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Warhol Art Cash

Laura Martin

This item is no longer available.
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Warhol Art Cash
Warhol Art Cash
Warhol Art Cash
Warhol Art Cash
Warhol Art Cash

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Product Information

Made of:
paper (printed by the American Banknote Company on the same paper used for U.S. currency); frame, painted wood
8.5" x 12"
Frame color:

Why We Love This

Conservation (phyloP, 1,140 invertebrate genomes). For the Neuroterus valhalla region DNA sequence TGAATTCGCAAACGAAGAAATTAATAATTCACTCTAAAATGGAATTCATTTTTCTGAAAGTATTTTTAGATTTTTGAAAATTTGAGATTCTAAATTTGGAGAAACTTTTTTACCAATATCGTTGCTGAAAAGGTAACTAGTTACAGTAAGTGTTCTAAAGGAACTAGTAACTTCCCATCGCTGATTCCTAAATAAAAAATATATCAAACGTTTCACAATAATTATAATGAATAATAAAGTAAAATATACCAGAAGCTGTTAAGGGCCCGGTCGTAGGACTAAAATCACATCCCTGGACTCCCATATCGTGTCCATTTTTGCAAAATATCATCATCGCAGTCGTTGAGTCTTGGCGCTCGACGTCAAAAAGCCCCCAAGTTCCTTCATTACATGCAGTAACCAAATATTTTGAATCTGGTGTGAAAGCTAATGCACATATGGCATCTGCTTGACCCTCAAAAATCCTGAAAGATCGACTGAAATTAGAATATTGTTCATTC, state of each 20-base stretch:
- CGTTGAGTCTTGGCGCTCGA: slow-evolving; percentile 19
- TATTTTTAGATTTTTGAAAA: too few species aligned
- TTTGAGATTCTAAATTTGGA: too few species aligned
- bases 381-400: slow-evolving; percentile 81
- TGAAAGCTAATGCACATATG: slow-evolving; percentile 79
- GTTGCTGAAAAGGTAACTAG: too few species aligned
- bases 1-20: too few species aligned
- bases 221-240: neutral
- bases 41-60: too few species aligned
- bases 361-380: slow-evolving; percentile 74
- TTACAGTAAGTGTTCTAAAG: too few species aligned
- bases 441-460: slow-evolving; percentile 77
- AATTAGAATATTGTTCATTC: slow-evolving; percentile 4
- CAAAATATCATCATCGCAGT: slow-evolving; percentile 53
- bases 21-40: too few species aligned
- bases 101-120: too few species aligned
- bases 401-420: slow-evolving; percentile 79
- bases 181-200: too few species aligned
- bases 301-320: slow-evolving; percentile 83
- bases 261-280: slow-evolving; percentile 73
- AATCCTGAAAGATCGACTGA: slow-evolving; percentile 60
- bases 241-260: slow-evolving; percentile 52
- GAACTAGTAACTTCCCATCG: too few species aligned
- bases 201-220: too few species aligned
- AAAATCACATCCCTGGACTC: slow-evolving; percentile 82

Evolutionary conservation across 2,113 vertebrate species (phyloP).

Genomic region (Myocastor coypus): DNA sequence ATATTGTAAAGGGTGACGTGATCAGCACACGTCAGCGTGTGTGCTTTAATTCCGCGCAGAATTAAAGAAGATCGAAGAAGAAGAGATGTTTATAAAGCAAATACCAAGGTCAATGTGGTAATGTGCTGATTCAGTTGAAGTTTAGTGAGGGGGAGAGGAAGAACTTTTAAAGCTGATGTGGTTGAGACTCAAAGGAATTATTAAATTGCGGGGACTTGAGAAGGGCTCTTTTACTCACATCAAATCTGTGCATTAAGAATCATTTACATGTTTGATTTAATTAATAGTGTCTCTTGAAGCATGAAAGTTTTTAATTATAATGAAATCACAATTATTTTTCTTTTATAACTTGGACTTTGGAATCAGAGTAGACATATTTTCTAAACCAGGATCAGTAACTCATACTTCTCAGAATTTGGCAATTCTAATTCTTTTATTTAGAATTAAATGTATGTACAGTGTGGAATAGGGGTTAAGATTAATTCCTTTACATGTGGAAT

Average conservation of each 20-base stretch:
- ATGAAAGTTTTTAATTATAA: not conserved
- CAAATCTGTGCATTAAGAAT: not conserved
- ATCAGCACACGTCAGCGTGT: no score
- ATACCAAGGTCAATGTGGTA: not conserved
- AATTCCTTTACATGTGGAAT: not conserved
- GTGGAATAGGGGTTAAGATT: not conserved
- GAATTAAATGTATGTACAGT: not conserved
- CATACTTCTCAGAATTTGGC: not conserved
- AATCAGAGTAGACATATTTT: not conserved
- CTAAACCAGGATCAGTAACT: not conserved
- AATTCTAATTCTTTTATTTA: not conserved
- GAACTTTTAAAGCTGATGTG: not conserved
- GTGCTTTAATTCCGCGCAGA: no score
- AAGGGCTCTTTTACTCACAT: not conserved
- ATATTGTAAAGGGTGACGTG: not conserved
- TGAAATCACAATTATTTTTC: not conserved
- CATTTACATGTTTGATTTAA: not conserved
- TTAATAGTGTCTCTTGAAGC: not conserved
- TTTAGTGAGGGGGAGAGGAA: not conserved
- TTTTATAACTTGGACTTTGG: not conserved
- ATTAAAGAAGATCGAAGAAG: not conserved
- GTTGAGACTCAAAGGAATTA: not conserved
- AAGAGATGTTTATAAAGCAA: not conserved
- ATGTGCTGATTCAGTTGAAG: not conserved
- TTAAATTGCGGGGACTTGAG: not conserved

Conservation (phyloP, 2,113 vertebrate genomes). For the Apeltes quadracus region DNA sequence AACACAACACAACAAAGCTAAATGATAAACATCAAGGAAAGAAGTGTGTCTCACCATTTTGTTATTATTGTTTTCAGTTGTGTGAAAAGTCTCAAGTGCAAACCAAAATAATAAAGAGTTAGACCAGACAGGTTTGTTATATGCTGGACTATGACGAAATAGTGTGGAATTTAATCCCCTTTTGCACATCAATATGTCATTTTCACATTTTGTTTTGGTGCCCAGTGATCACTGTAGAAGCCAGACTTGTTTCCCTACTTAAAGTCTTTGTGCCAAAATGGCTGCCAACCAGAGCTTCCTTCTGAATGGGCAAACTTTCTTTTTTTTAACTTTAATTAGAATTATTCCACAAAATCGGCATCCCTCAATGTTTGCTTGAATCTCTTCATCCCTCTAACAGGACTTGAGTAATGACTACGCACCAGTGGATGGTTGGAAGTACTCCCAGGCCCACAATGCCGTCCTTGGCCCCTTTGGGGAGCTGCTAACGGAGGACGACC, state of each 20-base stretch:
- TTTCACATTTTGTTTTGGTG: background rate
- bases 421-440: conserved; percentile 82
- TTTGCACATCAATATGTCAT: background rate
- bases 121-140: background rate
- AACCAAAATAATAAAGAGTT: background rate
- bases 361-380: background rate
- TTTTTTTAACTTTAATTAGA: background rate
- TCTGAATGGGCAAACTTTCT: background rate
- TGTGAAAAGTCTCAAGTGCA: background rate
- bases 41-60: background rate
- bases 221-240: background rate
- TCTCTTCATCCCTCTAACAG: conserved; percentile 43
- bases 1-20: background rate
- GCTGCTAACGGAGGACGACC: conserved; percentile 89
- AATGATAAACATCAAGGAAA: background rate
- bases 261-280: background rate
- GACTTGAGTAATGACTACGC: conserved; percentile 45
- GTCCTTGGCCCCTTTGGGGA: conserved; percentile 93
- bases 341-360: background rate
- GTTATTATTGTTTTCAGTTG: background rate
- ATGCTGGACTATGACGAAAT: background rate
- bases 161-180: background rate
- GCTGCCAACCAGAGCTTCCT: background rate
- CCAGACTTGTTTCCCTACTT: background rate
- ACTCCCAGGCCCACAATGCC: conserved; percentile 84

Art Cash by Andy Warhol. 1971. In December 1971, Experiments in Art and Technology (E.A.T.) held the "Art Cash Benefit for Television Programming" fundraising event. Robert Whitman, Robert Rauschenberg (who, along with Billy Kluver, were co-founders at E.A.T.) and four other artists all designed currency for the event. Art Cash was then purchased by attendees and could be used to gamble at the casino style tables set up for the event, to purchase drinks, buy donated artwork, etc. There were bills in six different denominations: Warhol made the ones, Whitman a three-dollar bill, Rauschenberg $12, Tom Gorley $24, Red Grooms $51, and Marisol $88. Art Cash was printed by the American Banknote Company on the same paper used for US currency (through these notes lack the tiny red and blue microfibers present in real bills as an anti-counterfeiting measure). The bills were never made available in quantity except on the night of the benefit and most of these were reclaimed the same night as they were used. These unused Warhol bills are in mint condition and come from the Kluver archive.

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